November is National American Indian Heritage Month. Nationwide, there are 372 treaties and 13 supplements ratified between Native Americans nations and the US, which highlight the unique government-to-government relationship that has existed for centuries.
In 1915, Dr. Arthur C. Parker, a member of the Seneca Nation and director of the Museum of Arts and Science in Rochester, NY, advocated to set aside a day for the “First Americans.” Also in 1915, the annual Congress of the American Indian Association formally approved a plan concerning American Indian Day. We look back on these single days as the laying the groundwork for the heritage month of today. A number of presidents from Calvin Coolidge to Barack Obama have made proclamations regarding Native American heritage celebrations. And in 1990, President George H. W. Bush approved a joint resolution designating November as National American Indian Heritage Month.
Celebrations and awareness
This month is an opportunity to celebrate the rich and diverse cultures, traditions, and histories of Indigenous peoples from the Pacific Islands, Alaska, and the mainland US. We also acknowledge their important contributions to our nation and the world. For example, Native Americans brewed tea from willow trees to alleviate pain, which produced salicylic acid in the body, the ingredient for aspirin. The Haudenosaunee (the Six Nations or Iroquois) Great Law of Peace is the oldest living democracy on earth. It has been called, “in both principle and form,” the model for the US Constitution. It is also an occasion to be intentional about learning, discussing and engaging with Indigenous peoples and their nations. Finally, it is also a time to bring awareness to the atrocities, challenges, and betrayals that Indigenous people have experienced, and continue to experience, at the hands of those who occupy their lands.
At Michigan Tech, we acknowledge that our University is built upon the lands of the Anishinaabeg Ojibwa and that it is incumbent upon us to cultivate a relationship with our neighbors that honors their history and traditions.
A history of military service
Additionally, Native American Heritage Month coincides with Military Family Appreciation Month. This connection is strengthened by the enduring record of Native Americans in the military. Native Americans have served in or with the US military since colonial times. The Haudenosaunee vigorously supported the British against the French and their native allies in the Seven Years’ War. The Haudenosaunee continued to support the British during the American Revolution, which resulted in the tragic march of General John Sullivan upon the orders of George Washington to bring about “total destruction and devastation of their settlements” and “to ruin their crops now in the ground and prevent their planting more.” Sullivan carried out his mission to its fullest. And many Haudenosaunee died in the bitter winter that followed.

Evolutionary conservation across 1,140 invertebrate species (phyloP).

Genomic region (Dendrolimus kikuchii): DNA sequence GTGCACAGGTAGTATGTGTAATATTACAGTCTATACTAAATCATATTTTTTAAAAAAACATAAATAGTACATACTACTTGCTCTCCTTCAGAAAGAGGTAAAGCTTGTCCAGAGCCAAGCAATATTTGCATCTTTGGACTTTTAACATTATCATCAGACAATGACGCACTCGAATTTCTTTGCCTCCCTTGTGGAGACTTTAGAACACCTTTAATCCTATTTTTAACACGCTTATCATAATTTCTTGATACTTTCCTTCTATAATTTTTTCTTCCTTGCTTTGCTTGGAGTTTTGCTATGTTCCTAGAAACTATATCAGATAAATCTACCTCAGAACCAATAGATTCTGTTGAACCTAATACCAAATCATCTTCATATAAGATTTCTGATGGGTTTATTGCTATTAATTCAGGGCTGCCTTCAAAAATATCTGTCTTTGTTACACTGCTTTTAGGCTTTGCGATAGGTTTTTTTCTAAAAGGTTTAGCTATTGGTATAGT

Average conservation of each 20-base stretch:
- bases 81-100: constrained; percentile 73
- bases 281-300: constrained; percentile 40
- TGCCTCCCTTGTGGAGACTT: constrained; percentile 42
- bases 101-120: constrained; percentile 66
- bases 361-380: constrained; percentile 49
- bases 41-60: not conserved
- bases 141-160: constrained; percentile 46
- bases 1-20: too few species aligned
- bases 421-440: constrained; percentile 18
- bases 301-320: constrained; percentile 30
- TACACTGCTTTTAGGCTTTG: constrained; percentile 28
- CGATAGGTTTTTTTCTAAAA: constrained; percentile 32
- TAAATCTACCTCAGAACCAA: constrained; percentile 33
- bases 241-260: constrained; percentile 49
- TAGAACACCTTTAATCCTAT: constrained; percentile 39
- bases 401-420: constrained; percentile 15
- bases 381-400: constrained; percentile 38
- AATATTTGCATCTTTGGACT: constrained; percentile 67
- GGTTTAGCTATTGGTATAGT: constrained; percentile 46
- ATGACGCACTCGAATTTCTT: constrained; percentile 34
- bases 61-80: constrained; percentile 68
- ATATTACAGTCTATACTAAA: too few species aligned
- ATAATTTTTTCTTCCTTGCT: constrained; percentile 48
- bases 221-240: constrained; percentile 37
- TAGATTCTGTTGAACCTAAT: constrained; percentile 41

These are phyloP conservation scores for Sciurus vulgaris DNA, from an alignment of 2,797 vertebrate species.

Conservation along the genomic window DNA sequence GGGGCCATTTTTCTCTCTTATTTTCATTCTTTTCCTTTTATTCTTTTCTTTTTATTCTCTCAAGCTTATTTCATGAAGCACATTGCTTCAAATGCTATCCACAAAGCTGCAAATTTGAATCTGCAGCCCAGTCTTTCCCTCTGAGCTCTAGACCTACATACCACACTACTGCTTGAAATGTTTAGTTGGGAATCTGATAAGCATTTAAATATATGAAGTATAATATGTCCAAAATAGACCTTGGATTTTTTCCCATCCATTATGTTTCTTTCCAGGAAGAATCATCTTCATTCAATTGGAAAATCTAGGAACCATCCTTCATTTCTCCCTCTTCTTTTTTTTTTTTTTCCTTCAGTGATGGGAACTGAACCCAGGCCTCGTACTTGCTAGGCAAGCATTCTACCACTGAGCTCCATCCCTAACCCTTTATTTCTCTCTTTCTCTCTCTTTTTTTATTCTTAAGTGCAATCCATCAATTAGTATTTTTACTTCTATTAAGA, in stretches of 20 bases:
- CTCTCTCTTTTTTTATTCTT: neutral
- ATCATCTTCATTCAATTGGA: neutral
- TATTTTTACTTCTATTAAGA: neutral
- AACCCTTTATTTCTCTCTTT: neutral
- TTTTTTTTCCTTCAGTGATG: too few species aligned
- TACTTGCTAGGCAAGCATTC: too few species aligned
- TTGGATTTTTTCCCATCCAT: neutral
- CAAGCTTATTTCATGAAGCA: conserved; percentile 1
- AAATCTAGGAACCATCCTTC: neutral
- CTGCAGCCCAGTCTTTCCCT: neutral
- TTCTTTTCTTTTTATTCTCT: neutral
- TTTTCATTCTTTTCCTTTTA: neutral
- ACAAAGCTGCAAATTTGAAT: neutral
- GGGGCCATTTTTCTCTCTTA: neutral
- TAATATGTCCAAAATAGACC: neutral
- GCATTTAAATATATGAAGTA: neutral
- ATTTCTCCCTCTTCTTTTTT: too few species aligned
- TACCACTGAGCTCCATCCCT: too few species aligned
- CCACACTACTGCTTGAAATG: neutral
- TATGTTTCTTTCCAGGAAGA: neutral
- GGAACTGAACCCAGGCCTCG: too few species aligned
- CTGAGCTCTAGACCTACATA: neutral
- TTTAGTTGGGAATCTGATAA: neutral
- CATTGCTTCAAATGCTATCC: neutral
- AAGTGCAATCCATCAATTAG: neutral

Yet, Native American support for the military continued throughout American history. Ely Samuel Parker of the Seneca Nation was commissioned a lieutenant colonel during the Civil War, where he served as adjutant and secretary to General Grant. He is known for writing the final draft of the Confederate army surrender terms. Parker later rose to the rank of brevet brigadier general and eventually became the first Native American Commissioner of Indian Affairs.
Chester Nez was an American veteran of World War II. He was the last surviving original Navajo Code Talker who served in the United States Marine Corps in the Pacific during World War II. Along with 28 Navajo Nation members, Nez helped create a code based on the complex, unwritten Navajo language. The code primarily used word association by assigning a Navajo word to key phrases and military tactics. The Code Talkers participated in every major Marine operation in the Pacific and were critical to the victory at Iwo Jima and other battles in the Pacific. At the end of the war, the Navajo Code remained unbroken. On July 26, 2001, Nez was one of the five living Code Talkers who received the Congressional Gold Medal from President George W. Bush.
Native American military service might seem paradoxical. But Kevin Grover of the Pawnee Nation and director of Smithsonian’s National Museum of the American Indian says Native Americans believe that “this land is still ours” and have “a deep patriotism, a belief that, despite all that has happened, the United States can be better, and we want to be part of that.”
May we all partake of this attitude of healing and progress. We can all take steps to make our nation more equitable and inclusive for everyone. Visit the National Museum of the American Indian’s new online exhibition Why We Serve: Native Americans in the United States Armed Forces. Check out the Institute for Policy, Ethics, and Culture page on Western and Indigenous Sciences and works by Indigenous authors at the Van Pelt and Opie Library.
The 133rd. Motor Transport Company. Camp Mitchell, South Dakota.,1929 [Photographs and other Graphic Materials]; Records of the Bureau of Indian Affairs, Record Group 75; [online version available through the National Archives Catalog (National Archives Identifier 285696) at https://catalog.archives.gov/id/285696; November 3, 2021].